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Learning the Language of Unity - C#

Author: <Nathan Kassai> Email:
Date: Last modified on <01/29/2023>
Keywords: <Unity, Tutorial, Step-by-Step>

Time to complete - 1 hour and 30 minutes

In Session #2 of the Unity crash course, we will cover the following:

  • Introduction to C#
  • Data Types
  • Decision-Making Statements (If, else, else if, switch)
  • Loops
  • Functions
  • Final Words
  • Refresher Questions


Please make sure to finish the last session titled “Getting Started” before starting this session! The previous session ensures that you have at least installed Unity, configured it to work with Visual Studio, and then wrote your first “Hello World!” script. If you have already completed the previous session, you may proceed.

Introduction to C#

Last session, we got a chance to write our very first “Hello World” Script in Unity. In this session, we finally get to learn more about the scripting language used in Unity, C#, and how we can start using these scripts to manipulate the behavior of any GameObject! To start, let's talk about C# and why it is used by Unity.

C# is a general-purpose, object-oriented, programming language used to build a variety of programs from Windows applications, mobile apps, cloud-based services, websites, and even game development. Due to its smaller learning curve and access to the .NET Framework (essentially a HUGE collection of libraries developed by Microsoft to develop apps for any program you could think of), C# was the best choice for Unity's core scripting language.

Common questions arise often when learning C#; for instance, Are C#, C++, and C all the same language? How different are they from each other?

While explaining the differences between the three would take quite some time, the core differences are as follows:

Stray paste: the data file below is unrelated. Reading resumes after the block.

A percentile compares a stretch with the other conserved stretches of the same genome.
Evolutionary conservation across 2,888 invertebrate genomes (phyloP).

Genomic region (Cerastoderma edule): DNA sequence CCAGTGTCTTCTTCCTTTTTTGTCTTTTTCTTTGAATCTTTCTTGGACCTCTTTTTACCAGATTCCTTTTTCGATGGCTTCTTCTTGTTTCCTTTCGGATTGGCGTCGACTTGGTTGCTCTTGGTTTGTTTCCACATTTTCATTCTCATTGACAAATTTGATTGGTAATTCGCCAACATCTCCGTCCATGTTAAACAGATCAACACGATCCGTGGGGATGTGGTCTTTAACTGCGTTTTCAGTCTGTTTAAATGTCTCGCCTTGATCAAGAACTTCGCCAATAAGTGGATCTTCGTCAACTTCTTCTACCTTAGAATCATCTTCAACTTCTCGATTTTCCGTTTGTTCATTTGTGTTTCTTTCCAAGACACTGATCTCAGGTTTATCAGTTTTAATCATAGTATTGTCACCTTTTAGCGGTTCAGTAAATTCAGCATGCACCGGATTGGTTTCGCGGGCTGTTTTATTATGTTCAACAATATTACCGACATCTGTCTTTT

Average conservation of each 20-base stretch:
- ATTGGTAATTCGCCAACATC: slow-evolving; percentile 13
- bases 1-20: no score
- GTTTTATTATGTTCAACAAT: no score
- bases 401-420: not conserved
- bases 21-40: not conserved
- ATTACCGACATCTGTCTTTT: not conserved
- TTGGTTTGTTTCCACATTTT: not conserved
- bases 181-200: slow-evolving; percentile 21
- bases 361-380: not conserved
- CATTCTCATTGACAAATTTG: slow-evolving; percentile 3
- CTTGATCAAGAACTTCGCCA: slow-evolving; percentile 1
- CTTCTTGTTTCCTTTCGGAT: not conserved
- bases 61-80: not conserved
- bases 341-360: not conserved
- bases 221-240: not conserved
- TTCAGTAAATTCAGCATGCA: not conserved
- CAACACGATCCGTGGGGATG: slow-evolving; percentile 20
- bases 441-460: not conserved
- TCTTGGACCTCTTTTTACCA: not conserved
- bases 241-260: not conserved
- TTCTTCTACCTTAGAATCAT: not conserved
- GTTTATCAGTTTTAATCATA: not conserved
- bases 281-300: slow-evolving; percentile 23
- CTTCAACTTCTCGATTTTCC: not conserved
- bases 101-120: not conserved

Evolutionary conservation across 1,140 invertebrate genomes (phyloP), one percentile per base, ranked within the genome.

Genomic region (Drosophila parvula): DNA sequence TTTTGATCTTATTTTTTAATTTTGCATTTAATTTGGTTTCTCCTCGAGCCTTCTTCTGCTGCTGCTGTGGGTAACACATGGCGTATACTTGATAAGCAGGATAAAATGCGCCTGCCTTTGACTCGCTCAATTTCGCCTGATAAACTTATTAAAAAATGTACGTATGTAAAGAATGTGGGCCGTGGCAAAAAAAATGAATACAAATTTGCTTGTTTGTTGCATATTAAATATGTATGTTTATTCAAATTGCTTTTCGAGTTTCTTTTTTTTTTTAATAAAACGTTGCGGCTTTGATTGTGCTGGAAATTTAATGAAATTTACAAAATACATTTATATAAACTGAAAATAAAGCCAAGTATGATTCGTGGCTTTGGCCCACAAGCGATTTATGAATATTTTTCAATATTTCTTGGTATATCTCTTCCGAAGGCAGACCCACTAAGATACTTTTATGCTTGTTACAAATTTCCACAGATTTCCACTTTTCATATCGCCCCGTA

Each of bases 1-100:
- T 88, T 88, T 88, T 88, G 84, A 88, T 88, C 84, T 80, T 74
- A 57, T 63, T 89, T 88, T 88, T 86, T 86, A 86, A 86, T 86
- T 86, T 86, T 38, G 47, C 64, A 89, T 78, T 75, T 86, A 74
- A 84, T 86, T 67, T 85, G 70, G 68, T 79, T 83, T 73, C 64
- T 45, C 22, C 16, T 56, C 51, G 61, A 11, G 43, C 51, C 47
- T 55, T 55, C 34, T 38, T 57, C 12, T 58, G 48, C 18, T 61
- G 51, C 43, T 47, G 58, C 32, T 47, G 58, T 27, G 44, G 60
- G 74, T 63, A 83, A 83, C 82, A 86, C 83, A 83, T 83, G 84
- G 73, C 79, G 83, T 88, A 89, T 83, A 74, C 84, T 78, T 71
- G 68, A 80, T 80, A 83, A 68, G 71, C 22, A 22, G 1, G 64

• C++ was built off of C. The core difference between these two is that C++ is object-oriented while C is not. In fact, the original name for C++ was actually “C with Classes”
  • C#, however, was inspired by C instead of built off of it like C++ was. In fact, the original name was COOL, which was an acronym for C-like Object Oriented Language. The main difference between C# and C++ is that C# was meant to originally rival Java, so its roots and core aspects more closely follow Java than C whereas C++ was meant to be a direct upgrade to C.

If you already have some experience with C++ or Java, learning C# really isn't much different syntactically. If you don't however, that's what this course is for! With that being said, let's get started by learning some of the basics of programming.

Data Types

A variable is a container that stores some sort of value. This value could be anything: a number, a single character, someone's name, etc. Any time you want to create a variable, you have to specify the type to let the script know beforehand what type of value you wish to store. The syntax for declaring a variable is as follows:

dataType variableName = value

The four base data types, also known as the primitive data types, are as follows:

  • int - Used to hold whole numbers (1, 1500, 0, 47)
  • float - Used to hold numbers with decimals (0.52, 3.14, 0.002, 1.02)
  • double - Used to hold double the amount of data of a float (we will discuss what this means later)
  • char - Holds a single character (e, h, A, H, y, N)
  • bool - Holds a boolean value (true or false)

All other types (such as strings, arrays, lists, vectors, etc) are built off of these types.

Let's work on an example to demonstrate all of these types in a script. Open up the Unity Hub and create a new Unity project with the name Session_2. Once it loads, create a brand new script called DataTypes and double-click on it to open it up in Visual Studio.

Once it loads, you should see the following:

To start, let's write a variable that will hold our age. Right above the Start function, type out the following:

int age;

What this does is declare a variable called age, which we are able to use throughout our entire script! In the start function, let's assign a value to age. In the start function, type your age:

age = 21

Now, this variable has been assigned the value 21. Remember, since we declared this variable as an int, we cannot pass in any other type of value! If instead, you passed 22.5, there would be an error stating that you cannot pass a decimal number to an int.

Now, let us go ahead and declare a series of variables with the remaining above-mentioned primitive data types.

When assigning a value to a float, you'll see that the letter f is appended to the end of the value. In C#, by default, any number containing a decimal is considered a double, regardless of the type that you originally set. To force this value to be a float, we must append the letter f to the end of the value inputted.